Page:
Along with the rest of the automotive sector, the medium-duty (MD) and heavy-duty (HD) truck market is evolving. Governments around the world, recognising the potentially catastrophic repercussions of unfettered climate change and witnessing the detrimental impact on human health from vehicle exhaust pollutant emissions, are taking decisive action, that will, in the coming decades, drive vehicle manufacturers to zero on-road exhaust emission powertrain solutions. Consequently, the days of the fossil fuel powered combustion engine are numbered.
China has led the world in bus electrification and will continue to dominate sales volume for the foreseeable future. However, as a result of the subsidy phase-outs and the increasing saturation of electric buses in Tier 1 cities, IDTechEx project that electric bus sales in China will stabilise at a lower level than during the subsidy boom years, after the biggest decline yet in 2020 from the covid-19 pandemic. Future growth will be sourced from countries outside of China, in Europe and south-east Asia.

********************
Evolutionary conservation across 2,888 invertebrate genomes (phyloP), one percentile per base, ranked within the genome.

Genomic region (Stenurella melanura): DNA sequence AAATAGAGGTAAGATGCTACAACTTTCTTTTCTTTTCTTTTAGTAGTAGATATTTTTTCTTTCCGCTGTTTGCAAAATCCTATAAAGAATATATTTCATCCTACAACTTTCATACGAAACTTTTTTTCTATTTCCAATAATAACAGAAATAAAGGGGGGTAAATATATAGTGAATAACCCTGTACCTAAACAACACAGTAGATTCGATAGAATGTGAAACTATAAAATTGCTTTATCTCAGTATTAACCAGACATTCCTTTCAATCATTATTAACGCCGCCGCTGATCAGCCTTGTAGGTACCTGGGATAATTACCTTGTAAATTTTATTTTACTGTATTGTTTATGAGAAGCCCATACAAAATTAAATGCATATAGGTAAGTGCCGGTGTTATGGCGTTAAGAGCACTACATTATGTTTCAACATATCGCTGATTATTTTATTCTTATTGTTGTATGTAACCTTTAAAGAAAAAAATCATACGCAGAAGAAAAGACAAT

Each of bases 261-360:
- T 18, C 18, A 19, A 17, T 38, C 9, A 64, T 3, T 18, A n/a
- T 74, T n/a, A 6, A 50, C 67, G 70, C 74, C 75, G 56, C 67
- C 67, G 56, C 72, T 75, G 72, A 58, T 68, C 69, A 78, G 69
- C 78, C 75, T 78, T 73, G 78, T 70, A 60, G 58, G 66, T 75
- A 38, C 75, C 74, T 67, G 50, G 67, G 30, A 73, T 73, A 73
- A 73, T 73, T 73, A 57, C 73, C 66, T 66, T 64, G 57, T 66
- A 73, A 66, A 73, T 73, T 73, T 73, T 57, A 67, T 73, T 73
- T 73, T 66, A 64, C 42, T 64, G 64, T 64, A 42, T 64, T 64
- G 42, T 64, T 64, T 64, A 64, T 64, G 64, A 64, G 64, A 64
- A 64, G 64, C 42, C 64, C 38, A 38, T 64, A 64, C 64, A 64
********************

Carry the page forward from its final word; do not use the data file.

Electric Boats and Ships
Across all electric vehicle sectors tracked by IDTechEx over land, sea and air, we predominantly foresee a transition partly or completely to a traction battery over the next two decades. The case is not so simple for the marine sector: due to the sheer scale of the power, energy and distance requirements for many vessels, reducing maritime emissions will require solutions varying from batteries and fuel cells to premium fuels, scrubbers and slow-steaming.